APs Form Alliance to Fund Infrastructure


Stockholm (NordSIP) – Together, the Swedish state pension funds AP1, AP3 and AP4 annouced joint venture to invest in unlisted Swedish companies focused on infrastructure.

From left to right: Kerstin Hessius, CEO of AP3, Johan Magnusson, CEO AP1 and Niklas Ekvall, CEO of AP4 Photo: AP4

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A newly formed entity, Polhem Infra, will make long-term investments in infrastructure in an efficient and cost-effective manner. Sweden, like many European countries has a strong unmet investment needs to renew and develop infrastructure. While the fund may not have received any particular green label, the announcement explicitly cites sustainability and collaboration as the target for the new investment vehicle.

According to the press release, Polhem Infra will finance businesses that operate or provide socially beneficial services and assets such as renewable power generation, energy storage, energy distribution and digital infrastructure. The comapny’s goal is to be a stable, responsible and long-term owner. Polhem Infra will focus on major investments in the private and public sector, preferably together with other long-term industrial or financial partners.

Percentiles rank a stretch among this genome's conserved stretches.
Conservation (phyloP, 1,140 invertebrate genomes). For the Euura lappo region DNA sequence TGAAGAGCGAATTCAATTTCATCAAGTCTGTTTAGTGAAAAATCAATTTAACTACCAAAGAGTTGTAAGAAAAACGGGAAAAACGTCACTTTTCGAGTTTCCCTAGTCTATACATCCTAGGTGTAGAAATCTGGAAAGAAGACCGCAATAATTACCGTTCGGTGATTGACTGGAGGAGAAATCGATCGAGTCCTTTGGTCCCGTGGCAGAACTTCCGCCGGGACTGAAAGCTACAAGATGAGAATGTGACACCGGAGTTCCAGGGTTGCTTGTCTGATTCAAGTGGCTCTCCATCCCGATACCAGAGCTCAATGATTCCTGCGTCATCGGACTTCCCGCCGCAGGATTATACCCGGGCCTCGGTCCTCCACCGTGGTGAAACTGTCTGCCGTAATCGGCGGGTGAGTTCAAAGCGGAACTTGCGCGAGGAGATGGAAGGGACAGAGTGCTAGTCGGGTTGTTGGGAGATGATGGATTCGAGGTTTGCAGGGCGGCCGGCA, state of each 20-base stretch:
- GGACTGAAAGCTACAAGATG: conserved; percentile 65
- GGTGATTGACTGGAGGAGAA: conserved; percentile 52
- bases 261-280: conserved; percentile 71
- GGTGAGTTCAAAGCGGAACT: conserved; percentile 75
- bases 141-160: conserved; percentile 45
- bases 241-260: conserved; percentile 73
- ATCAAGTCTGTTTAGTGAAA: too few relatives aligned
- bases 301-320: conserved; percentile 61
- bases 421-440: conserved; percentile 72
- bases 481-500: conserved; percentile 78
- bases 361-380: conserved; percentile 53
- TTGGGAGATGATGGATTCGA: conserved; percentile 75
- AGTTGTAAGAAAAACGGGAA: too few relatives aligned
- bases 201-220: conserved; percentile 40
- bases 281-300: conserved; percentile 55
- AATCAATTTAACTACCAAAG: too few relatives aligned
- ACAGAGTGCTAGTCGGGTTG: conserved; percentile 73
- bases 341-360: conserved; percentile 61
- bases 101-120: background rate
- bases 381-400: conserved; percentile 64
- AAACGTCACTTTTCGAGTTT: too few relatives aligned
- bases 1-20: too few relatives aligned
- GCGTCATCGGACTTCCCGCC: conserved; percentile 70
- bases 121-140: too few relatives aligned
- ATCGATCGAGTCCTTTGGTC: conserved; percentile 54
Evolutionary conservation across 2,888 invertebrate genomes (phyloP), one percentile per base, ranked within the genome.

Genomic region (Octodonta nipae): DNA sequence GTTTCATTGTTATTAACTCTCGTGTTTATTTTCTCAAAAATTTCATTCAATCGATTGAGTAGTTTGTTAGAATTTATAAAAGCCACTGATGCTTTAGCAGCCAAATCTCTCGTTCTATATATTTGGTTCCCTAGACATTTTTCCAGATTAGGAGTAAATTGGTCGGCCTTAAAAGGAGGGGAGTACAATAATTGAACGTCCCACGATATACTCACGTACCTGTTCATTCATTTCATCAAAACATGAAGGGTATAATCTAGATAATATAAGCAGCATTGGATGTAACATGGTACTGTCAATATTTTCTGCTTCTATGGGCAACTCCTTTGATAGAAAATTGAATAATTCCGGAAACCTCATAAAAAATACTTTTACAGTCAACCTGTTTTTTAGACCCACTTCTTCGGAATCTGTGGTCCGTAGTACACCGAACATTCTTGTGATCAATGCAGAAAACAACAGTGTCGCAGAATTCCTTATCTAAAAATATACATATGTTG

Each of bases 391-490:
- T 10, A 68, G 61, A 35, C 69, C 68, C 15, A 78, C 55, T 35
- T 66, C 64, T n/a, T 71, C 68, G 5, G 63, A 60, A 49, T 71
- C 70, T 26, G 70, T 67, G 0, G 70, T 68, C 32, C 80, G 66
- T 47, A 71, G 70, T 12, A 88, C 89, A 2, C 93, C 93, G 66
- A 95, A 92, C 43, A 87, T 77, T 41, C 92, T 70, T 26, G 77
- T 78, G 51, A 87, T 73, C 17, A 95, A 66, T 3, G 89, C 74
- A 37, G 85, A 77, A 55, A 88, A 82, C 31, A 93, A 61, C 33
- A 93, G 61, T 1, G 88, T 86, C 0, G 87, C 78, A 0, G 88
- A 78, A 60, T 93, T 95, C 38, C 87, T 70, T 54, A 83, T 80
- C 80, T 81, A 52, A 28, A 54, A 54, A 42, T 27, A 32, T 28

The AP funds, which will back Polhem Infra entirely, already have extensive experience in investing and building profitable unlisted companies, such as property company Vasakronan, or others like Hemsö, Ellevio, Rikshem, CityHold and Willhem.

“Sweden has a great need for both public and private infrastructure investments. Parts of existing infrastructure will require major investments to cope with society’s demands for both quality and sustainability. With a long-term ownership and focused sustainability work, Polhem Infra has the potential to become an attractive and prioritized player and business partner, which in the long term will benefit both the pension system and society as a whole,” said Johan Magnusson, CEO AP1, Kerstin Hessius, CEO of AP3 and Niklas Ekvall, CEO of AP4 in a joint statement (in Swedish).

Image by Free-Photos from Pixabay

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The coronavirus epidemic has further accelerated the rise of ESG into the investment mainstream. As deficits skyrocket, bond investors have an opportunity to engage with governments on climate change, argues Thomas Dillon, Senior Macro ESG Analyst at Aviva Investors.

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